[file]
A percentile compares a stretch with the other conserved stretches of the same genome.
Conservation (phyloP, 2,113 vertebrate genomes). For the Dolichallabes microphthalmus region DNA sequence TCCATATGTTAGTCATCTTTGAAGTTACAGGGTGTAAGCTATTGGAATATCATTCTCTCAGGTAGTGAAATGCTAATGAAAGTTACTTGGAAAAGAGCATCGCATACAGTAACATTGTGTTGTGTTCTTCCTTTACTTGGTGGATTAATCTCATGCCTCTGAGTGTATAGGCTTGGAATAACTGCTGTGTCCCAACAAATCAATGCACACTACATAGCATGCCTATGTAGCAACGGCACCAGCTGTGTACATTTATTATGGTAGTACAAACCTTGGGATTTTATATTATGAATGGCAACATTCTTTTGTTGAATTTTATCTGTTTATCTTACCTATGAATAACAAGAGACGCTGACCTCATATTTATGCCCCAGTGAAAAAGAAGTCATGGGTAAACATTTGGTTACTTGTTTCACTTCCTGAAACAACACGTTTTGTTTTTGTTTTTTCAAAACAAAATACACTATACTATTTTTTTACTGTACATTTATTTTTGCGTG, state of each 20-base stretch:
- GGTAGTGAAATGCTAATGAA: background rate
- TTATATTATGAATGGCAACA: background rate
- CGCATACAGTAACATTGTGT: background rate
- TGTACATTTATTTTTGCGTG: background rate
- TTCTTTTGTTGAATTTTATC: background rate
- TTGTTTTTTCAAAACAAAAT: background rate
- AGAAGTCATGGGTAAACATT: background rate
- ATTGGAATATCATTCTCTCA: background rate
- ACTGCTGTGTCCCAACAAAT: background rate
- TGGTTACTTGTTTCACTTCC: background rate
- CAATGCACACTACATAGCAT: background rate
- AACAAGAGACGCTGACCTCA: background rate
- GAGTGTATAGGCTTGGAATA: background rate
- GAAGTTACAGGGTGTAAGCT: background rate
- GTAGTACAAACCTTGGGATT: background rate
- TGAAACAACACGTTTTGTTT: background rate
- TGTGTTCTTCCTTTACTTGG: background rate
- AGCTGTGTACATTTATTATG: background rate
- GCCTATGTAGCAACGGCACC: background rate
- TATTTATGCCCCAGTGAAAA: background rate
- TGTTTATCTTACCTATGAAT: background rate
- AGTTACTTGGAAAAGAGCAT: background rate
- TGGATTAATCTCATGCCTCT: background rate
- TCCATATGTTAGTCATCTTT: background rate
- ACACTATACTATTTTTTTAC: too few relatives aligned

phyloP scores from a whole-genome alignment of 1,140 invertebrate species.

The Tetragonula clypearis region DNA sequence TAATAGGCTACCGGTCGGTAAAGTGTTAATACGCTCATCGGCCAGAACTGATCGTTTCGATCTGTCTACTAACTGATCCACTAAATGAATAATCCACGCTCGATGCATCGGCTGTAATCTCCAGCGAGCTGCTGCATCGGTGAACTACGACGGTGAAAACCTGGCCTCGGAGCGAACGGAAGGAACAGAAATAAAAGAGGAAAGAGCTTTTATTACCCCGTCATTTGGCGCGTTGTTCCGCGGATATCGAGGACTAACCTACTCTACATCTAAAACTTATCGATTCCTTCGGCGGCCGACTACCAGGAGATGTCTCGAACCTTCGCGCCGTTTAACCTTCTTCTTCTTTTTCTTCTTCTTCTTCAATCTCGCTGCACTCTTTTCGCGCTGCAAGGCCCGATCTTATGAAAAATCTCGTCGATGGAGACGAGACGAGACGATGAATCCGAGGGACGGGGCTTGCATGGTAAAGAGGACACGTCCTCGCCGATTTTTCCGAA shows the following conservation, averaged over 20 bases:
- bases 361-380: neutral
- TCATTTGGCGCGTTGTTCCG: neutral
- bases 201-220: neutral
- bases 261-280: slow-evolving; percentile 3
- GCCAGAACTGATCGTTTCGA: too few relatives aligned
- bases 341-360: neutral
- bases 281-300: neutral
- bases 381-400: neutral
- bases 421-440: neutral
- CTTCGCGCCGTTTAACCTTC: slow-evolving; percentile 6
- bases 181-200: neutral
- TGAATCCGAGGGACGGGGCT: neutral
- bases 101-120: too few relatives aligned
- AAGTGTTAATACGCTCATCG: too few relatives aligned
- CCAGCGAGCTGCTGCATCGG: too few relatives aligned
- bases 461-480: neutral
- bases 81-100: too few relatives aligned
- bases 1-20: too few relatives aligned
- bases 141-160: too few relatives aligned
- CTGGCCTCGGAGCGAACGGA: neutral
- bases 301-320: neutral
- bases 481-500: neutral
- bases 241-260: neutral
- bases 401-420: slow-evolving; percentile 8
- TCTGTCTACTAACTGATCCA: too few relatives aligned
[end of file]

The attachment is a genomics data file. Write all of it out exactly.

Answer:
A percentile compares a stretch with the other conserved stretches of the same genome.
Conservation (phyloP, 2,113 vertebrate genomes). For the Dolichallabes microphthalmus region DNA sequence TCCATATGTTAGTCATCTTTGAAGTTACAGGGTGTAAGCTATTGGAATATCATTCTCTCAGGTAGTGAAATGCTAATGAAAGTTACTTGGAAAAGAGCATCGCATACAGTAACATTGTGTTGTGTTCTTCCTTTACTTGGTGGATTAATCTCATGCCTCTGAGTGTATAGGCTTGGAATAACTGCTGTGTCCCAACAAATCAATGCACACTACATAGCATGCCTATGTAGCAACGGCACCAGCTGTGTACATTTATTATGGTAGTACAAACCTTGGGATTTTATATTATGAATGGCAACATTCTTTTGTTGAATTTTATCTGTTTATCTTACCTATGAATAACAAGAGACGCTGACCTCATATTTATGCCCCAGTGAAAAAGAAGTCATGGGTAAACATTTGGTTACTTGTTTCACTTCCTGAAACAACACGTTTTGTTTTTGTTTTTTCAAAACAAAATACACTATACTATTTTTTTACTGTACATTTATTTTTGCGTG, state of each 20-base stretch:
- GGTAGTGAAATGCTAATGAA: background rate
- TTATATTATGAATGGCAACA: background rate
- CGCATACAGTAACATTGTGT: background rate
- TGTACATTTATTTTTGCGTG: background rate
- TTCTTTTGTTGAATTTTATC: background rate
- TTGTTTTTTCAAAACAAAAT: background rate
- AGAAGTCATGGGTAAACATT: background rate
- ATTGGAATATCATTCTCTCA: background rate
- ACTGCTGTGTCCCAACAAAT: background rate
- TGGTTACTTGTTTCACTTCC: background rate
- CAATGCACACTACATAGCAT: background rate
- AACAAGAGACGCTGACCTCA: background rate
- GAGTGTATAGGCTTGGAATA: background rate
- GAAGTTACAGGGTGTAAGCT: background rate
- GTAGTACAAACCTTGGGATT: background rate
- TGAAACAACACGTTTTGTTT: background rate
- TGTGTTCTTCCTTTACTTGG: background rate
- AGCTGTGTACATTTATTATG: background rate
- GCCTATGTAGCAACGGCACC: background rate
- TATTTATGCCCCAGTGAAAA: background rate
- TGTTTATCTTACCTATGAAT: background rate
- AGTTACTTGGAAAAGAGCAT: background rate
- TGGATTAATCTCATGCCTCT: background rate
- TCCATATGTTAGTCATCTTT: background rate
- ACACTATACTATTTTTTTAC: too few relatives aligned

phyloP scores from a whole-genome alignment of 1,140 invertebrate species.

The Tetragonula clypearis region DNA sequence TAATAGGCTACCGGTCGGTAAAGTGTTAATACGCTCATCGGCCAGAACTGATCGTTTCGATCTGTCTACTAACTGATCCACTAAATGAATAATCCACGCTCGATGCATCGGCTGTAATCTCCAGCGAGCTGCTGCATCGGTGAACTACGACGGTGAAAACCTGGCCTCGGAGCGAACGGAAGGAACAGAAATAAAAGAGGAAAGAGCTTTTATTACCCCGTCATTTGGCGCGTTGTTCCGCGGATATCGAGGACTAACCTACTCTACATCTAAAACTTATCGATTCCTTCGGCGGCCGACTACCAGGAGATGTCTCGAACCTTCGCGCCGTTTAACCTTCTTCTTCTTTTTCTTCTTCTTCTTCAATCTCGCTGCACTCTTTTCGCGCTGCAAGGCCCGATCTTATGAAAAATCTCGTCGATGGAGACGAGACGAGACGATGAATCCGAGGGACGGGGCTTGCATGGTAAAGAGGACACGTCCTCGCCGATTTTTCCGAA shows the following conservation, averaged over 20 bases:
- bases 361-380: neutral
- TCATTTGGCGCGTTGTTCCG: neutral
- bases 201-220: neutral
- bases 261-280: slow-evolving; percentile 3
- GCCAGAACTGATCGTTTCGA: too few relatives aligned
- bases 341-360: neutral
- bases 281-300: neutral
- bases 381-400: neutral
- bases 421-440: neutral
- CTTCGCGCCGTTTAACCTTC: slow-evolving; percentile 6
- bases 181-200: neutral
- TGAATCCGAGGGACGGGGCT: neutral
- bases 101-120: too few relatives aligned
- AAGTGTTAATACGCTCATCG: too few relatives aligned
- CCAGCGAGCTGCTGCATCGG: too few relatives aligned
- bases 461-480: neutral
- bases 81-100: too few relatives aligned
- bases 1-20: too few relatives aligned
- bases 141-160: too few relatives aligned
- CTGGCCTCGGAGCGAACGGA: neutral
- bases 301-320: neutral
- bases 481-500: neutral
- bases 241-260: neutral
- bases 401-420: slow-evolving; percentile 8
- TCTGTCTACTAACTGATCCA: too few relatives aligned